This movie was his second full-length documentary (his first examined the workings of a mental institution), and it's immersive as hell. In fact I had a hard time watching it at points: the consistent focus on school staff as conflict managers (few of whom are any good at it) only needed a joke or two to be as uncomfortably hilarious as The Office. But actually, the television show it reminds me of most is Friday Night Lights — the handheld camera work, the fascinating characters, the attention to small gestures and overlooked detail in high school life.

But there's no Coach or Tami Taylor here. The adults are serving time just as much as the kids, and at best are trying to mold their sullen, whining charges into an adulthood thirty years out of date. (There's no Tim Riggins here either; these kids are gawky and underdeveloped and miserably inarticulate, like real high schoolers.) I've read a little bit of what people online have said about this movie, and the unrelieved atmosphere of oppression that they see doesn't match what I saw: the school is as dull and institutional as any school, but the teachers are just as human as the students -- and the worst of the bullying couneslors is shown in a classroom setting to be smart and challenging, even if he doesn't apply the lessons of the labor movement to his charges.

As a snapshot of its time (soundtrack: "On The Dock Of The Bay," "Simon Says," "The Dangling Conversation"), it's less interesting than as a study in the universal boredom, conflict, and fumblings toward adulthood that mark educational institutions everywhere. High schools are terrible, as Wiseman clearly acknowledges — but what's the alternative?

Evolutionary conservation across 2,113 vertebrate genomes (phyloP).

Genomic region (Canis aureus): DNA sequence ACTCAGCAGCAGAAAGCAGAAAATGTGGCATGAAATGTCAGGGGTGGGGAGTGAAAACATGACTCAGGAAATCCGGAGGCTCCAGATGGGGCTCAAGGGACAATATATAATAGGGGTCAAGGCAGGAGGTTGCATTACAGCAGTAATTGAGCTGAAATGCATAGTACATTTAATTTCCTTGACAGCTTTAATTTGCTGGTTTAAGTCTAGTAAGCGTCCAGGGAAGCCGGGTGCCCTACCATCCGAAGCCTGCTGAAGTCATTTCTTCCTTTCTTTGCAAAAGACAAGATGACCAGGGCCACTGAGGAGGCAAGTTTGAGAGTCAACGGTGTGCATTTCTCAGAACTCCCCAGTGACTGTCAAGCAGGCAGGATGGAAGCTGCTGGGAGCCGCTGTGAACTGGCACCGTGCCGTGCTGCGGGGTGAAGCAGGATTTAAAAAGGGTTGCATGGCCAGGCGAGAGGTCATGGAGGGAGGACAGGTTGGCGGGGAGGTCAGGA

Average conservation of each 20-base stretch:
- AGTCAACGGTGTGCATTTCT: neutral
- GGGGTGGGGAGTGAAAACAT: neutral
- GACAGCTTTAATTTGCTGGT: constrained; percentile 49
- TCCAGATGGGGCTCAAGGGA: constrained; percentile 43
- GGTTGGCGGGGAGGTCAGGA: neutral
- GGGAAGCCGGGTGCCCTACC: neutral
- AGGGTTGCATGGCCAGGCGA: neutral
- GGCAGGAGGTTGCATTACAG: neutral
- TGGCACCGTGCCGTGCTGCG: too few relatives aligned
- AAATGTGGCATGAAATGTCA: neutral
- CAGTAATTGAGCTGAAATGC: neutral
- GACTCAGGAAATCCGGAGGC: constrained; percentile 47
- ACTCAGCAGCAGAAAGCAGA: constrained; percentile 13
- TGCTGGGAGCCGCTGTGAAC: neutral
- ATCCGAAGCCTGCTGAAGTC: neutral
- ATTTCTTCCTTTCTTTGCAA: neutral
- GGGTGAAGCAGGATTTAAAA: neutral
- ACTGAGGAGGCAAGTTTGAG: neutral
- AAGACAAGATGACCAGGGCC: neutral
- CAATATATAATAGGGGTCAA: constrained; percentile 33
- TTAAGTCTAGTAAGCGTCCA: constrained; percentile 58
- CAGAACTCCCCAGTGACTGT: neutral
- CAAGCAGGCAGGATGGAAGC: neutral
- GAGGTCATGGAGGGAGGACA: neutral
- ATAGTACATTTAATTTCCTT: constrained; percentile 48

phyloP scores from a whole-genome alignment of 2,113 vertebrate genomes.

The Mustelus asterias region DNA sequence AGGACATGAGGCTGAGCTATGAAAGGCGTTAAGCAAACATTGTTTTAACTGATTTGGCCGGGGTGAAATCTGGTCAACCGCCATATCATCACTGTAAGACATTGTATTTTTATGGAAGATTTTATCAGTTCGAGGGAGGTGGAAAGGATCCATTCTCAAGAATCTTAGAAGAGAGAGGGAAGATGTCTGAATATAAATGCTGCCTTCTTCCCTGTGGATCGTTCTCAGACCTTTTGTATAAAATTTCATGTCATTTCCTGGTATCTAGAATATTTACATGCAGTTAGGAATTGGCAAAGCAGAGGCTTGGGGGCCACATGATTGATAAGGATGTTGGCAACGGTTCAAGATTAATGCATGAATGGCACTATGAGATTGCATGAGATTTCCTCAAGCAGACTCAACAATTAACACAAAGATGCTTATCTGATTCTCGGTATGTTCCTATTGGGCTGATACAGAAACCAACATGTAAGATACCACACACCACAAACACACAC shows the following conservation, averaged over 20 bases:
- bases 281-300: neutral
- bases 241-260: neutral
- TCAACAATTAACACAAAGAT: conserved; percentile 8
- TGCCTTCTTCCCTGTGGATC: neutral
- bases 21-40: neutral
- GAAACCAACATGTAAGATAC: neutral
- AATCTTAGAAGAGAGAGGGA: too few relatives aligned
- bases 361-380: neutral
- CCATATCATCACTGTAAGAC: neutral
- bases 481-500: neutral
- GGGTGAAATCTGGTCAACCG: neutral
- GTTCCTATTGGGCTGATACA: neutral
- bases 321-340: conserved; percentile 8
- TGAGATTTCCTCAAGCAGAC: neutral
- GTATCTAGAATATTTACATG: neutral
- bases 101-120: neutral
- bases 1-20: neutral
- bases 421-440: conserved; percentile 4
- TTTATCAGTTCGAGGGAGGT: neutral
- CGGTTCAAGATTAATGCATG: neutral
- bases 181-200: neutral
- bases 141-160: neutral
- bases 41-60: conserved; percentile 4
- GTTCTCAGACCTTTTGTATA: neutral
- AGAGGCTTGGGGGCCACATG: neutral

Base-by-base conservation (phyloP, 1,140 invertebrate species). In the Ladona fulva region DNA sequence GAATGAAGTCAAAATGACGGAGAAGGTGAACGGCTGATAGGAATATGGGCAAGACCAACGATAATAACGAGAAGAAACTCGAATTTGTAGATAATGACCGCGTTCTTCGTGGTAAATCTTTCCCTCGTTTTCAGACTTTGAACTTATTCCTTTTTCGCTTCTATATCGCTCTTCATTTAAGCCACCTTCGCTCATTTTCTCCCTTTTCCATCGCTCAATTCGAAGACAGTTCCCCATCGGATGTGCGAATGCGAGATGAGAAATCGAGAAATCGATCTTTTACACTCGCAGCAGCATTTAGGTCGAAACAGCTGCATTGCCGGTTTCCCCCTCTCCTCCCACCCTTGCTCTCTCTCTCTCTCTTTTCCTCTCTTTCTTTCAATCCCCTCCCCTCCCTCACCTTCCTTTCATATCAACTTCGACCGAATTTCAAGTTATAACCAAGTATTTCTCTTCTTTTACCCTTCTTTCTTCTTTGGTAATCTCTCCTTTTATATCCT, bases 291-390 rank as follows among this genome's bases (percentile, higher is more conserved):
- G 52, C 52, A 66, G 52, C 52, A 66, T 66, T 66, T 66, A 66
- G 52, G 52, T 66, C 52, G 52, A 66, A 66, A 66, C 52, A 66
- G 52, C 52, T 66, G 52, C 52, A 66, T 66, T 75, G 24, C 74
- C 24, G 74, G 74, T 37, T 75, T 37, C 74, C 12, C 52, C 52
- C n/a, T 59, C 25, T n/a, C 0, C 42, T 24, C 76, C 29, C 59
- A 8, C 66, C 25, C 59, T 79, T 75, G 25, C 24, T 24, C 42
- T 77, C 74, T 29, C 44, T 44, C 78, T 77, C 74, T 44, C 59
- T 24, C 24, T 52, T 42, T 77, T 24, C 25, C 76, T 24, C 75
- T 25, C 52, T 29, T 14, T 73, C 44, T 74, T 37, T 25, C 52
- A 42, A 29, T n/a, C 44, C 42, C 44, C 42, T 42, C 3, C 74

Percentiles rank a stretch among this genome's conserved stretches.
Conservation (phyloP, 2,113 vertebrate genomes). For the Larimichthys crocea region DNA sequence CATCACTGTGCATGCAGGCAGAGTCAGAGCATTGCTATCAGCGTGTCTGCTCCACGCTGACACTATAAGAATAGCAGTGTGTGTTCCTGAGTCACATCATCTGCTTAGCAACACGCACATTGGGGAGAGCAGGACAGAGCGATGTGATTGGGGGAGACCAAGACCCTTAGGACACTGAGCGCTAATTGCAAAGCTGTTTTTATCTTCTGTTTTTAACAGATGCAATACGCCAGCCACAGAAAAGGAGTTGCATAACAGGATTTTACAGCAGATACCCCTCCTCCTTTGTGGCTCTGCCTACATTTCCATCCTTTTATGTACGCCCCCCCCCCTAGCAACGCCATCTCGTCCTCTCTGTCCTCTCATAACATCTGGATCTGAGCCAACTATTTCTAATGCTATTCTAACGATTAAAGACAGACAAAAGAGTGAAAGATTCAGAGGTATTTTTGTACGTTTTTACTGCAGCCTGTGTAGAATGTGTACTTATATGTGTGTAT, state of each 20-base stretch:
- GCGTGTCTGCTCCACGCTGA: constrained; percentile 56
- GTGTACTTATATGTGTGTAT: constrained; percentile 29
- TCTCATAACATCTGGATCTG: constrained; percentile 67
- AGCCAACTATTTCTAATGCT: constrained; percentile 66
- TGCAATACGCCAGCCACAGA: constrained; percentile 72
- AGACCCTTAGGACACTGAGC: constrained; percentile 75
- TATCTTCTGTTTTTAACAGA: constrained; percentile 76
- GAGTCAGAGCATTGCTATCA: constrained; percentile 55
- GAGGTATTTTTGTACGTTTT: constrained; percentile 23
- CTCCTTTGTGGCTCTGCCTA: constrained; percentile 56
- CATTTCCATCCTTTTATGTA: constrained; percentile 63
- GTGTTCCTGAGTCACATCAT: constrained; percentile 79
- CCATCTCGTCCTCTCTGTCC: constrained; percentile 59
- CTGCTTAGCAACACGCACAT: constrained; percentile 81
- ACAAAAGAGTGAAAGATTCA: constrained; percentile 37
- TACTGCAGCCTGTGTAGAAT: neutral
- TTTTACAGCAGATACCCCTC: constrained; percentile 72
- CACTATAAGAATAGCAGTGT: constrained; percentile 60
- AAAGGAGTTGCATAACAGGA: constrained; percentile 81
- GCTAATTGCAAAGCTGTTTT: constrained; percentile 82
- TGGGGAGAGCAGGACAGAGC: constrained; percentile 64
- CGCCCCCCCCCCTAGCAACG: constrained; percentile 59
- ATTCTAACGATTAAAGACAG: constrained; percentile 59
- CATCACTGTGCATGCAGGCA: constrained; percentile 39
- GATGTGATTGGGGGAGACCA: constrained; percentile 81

03. Cronique d'un été (Chronicle Of A Summer)
(France) Edgar Morin & Jean Rouch · 1960

An experiment in cinema verité in which the participants sit around discussing philosophies of life, the impossibility of the modern industrial world, and the futility of ideology — could anything be more resoundingly, yawn-inducingly French?

About halfway through, though, two things happen to electrify the languid, pause-filled conversation. First, the introduction of Marilù, an Italian immigrant whose beautiful, expressive face and willingness to get emotional about her interior world makes the film — even in the shitty VHS-to-VHS transfer which was all I could find — spring to life. Then there's the sudden realization that Marceline, the woman whose clumsy man-on-the-street interviews began the whole thing, is both a racist and a Holocaust survivor.

It still never approaches anything like the emotional pornography of modern reality television, but in its willingness to go meta — the second-to-last scene is a discussion among the participants as to how "real" they thought the previous hour of the film was (and the final scene is a conversation between the filmmakers about how well they thought it all worked) — it holds a fascination for anyone interested in process and the way that narratives can be created out of very little substance, not to mention the way that the same "story" can be read in multiple ways by different people.

And the scenes which weren't just people sitting around in apartments talking over omnipresent cigarettes and wine bottles — the long sequence going through factory worker Angelo's day, for example, or the interlude in vacation spot St. Tropez — had the usual verité appeal of allowing a peek into lives not our own. It was a pleasant wind-down from the more immediately engaging American documentaries; I'm not sure that I'd ever want to see it again (at least not in this transfer), but I'd certainly say it deserves to be more widely known by students of film.

Oh, goddamn, am I a student of film now?

No comments:

Post a Comment